Today it is so easy to dry and style hair simply by picking up a portable blow dryer and the appropriate styling tools. But women didn’t always have it this easy. In fact, some of the early models of hair dryers often looked like torture devices or something resembling our ideas of space aliens. But, hair dryers had to start somewhere. But hardly anyone knows who invented the hair dryer.
Fortunately, a man named Alexandre-Ferdinand Godefroy was the visionary who created a faster way for women to dry their hair. In 1888, Godefroy, who was a French hair stylist, hooked a pipe to a gas stove and then to a dome surrounding a woman’s head and the hair would dry. The dome had escape valves to release steam so the woman’s head wouldn’t overheat but it’s hard to imagine sitting still for this type of treatment hoping your head wouldn’t burn. This man who invented the hair dryer also used his contraption for shampooing simply by removing all the parts except a brim-like apparatus that prevented soapy water from running onto his client’s face. Clearly going to the salon was a dubious adventure at best.
Godefroy’s initial concept was a marvel in its time, but fortunately, it was improved upon and by the early twentieth century, women were connecting their hair drying domes to the exhaust hoses on their vacuum cleaners to get that all important air flow to dry hair quicker. It wasn’t long, however, before the first handheld hair dryer was invented. The first patent was granted in 1911 to Armenian-American inventor Gabriel Kazanjian who invented the hair dryer to be held in the hand. These models looked similar to modern blow dryers but they were extremely heavy and the air produced was barely above room temperature. Plus women were often electrocuted so they were not exactly the darling of the hairstyling world.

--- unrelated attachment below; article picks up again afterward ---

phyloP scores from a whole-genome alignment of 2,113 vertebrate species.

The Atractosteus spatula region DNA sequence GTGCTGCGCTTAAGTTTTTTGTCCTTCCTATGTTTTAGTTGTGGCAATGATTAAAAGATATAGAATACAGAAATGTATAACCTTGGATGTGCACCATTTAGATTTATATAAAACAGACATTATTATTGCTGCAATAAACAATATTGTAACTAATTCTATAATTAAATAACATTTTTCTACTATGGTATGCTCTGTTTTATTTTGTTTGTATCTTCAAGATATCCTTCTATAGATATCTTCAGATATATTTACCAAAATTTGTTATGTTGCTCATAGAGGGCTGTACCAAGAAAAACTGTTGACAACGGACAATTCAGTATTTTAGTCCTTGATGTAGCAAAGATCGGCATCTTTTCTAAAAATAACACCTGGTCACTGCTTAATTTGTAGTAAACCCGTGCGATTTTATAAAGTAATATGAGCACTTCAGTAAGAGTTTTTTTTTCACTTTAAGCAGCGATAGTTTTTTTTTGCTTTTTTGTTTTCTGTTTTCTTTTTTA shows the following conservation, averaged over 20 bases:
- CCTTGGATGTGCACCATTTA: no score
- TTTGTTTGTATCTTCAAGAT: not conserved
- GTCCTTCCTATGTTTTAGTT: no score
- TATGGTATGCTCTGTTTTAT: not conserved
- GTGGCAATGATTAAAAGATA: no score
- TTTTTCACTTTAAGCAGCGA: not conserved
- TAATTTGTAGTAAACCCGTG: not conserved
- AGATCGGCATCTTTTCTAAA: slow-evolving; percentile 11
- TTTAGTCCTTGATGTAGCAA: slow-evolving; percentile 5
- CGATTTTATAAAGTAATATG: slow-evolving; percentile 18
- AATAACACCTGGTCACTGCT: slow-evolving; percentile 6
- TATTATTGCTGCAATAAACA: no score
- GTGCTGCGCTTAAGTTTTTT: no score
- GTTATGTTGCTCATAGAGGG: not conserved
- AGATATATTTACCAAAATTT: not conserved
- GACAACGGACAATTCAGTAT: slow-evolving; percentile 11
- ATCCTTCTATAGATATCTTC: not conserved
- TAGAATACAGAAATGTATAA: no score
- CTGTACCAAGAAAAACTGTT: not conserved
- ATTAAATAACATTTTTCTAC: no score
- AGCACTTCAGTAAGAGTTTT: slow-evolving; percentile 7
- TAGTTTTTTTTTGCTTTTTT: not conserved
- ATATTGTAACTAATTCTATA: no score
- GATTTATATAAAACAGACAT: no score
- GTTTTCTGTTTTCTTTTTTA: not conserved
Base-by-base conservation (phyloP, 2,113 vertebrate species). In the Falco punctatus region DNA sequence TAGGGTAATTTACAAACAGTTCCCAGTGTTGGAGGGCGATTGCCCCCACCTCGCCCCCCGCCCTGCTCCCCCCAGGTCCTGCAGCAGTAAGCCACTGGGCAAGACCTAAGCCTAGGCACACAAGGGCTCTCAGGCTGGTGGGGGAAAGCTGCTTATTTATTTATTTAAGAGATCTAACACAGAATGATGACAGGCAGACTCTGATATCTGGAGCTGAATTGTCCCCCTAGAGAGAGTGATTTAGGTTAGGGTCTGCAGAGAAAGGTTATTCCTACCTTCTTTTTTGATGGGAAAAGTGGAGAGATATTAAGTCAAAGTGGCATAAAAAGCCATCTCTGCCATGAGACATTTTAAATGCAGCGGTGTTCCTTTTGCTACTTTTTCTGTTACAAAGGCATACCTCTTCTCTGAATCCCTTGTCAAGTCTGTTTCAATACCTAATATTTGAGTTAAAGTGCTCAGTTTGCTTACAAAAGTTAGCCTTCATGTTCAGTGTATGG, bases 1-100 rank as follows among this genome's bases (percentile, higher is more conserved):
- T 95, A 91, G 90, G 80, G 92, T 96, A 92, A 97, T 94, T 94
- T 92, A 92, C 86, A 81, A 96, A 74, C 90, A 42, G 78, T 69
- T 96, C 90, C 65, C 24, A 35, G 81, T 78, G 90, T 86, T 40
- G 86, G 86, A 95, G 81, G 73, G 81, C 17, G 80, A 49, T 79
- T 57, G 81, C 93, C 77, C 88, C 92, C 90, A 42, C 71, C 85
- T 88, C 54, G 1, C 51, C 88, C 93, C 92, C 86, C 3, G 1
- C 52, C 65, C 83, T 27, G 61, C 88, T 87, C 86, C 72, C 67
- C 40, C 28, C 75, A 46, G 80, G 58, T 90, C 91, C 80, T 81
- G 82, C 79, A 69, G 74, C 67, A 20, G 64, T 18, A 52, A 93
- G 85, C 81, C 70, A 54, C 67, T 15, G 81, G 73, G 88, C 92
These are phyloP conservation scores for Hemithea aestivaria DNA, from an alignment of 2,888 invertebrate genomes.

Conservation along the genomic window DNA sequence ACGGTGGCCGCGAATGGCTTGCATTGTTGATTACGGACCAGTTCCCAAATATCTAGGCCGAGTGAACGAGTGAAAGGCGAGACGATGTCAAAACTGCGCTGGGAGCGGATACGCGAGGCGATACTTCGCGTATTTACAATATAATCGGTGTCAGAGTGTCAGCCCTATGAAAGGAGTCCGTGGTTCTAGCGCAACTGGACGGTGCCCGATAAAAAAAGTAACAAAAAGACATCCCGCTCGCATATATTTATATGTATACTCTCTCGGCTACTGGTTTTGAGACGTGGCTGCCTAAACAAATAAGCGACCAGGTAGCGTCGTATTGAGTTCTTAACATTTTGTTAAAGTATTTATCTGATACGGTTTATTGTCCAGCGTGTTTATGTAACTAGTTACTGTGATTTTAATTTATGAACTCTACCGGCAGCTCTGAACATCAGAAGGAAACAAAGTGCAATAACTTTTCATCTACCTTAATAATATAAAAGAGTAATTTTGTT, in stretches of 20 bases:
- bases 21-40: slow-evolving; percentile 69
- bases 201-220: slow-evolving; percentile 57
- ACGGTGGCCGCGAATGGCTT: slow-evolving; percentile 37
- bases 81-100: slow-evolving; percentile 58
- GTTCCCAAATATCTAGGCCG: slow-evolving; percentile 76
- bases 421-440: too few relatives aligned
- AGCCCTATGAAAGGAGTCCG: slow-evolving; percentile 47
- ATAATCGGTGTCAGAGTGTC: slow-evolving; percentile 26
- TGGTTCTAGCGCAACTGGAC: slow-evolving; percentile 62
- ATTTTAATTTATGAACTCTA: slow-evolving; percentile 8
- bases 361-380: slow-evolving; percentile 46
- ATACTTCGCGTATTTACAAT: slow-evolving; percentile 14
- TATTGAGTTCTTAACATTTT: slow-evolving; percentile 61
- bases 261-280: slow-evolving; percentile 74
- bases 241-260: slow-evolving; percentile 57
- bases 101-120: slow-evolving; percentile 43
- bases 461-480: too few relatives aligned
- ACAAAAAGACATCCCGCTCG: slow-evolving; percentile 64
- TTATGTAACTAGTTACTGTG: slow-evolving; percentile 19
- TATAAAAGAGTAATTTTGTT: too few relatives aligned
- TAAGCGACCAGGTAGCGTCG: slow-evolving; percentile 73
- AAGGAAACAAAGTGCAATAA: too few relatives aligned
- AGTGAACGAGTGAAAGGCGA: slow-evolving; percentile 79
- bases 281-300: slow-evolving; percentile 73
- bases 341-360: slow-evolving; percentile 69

It wasn’t until the 1920s, though, that hair dryers really became a household fixture. Door-to-door salesmen were pitching other home appliances such as toasters, hot plates and irons, so hair dryers were natural products for the modern day homemaker. The bob was the in style at the time and it required clean, healthy looking hair which meant that women had to wash their hair more often than once a week which had been the norm.
By the 1950s, the bonnet style hair dryer came into fashion because women could use them at home. They were more portable with a flexible tube connected to a plastic bonnet style hood worn over the hair. These models worked but fortunately the handheld dryer was continually improved upon and it became much lighter in weight and The Consumer Product Safety Commission issued guidelines on making them safer to use.
Today’s blow dryers like the ion Whirlwind Pro Hair Dryer are a dream compared to the devices from the past. The hair dryers weigh a fraction of what they used to, some models come in at less than a pound. Available wattage has increased, too, with today’s dryers emitting anywhere from 1,200 to 2,000 watts. Today’s models are not only more lightweight, they are also much quieter and have more features which allow for greater styling flexibility.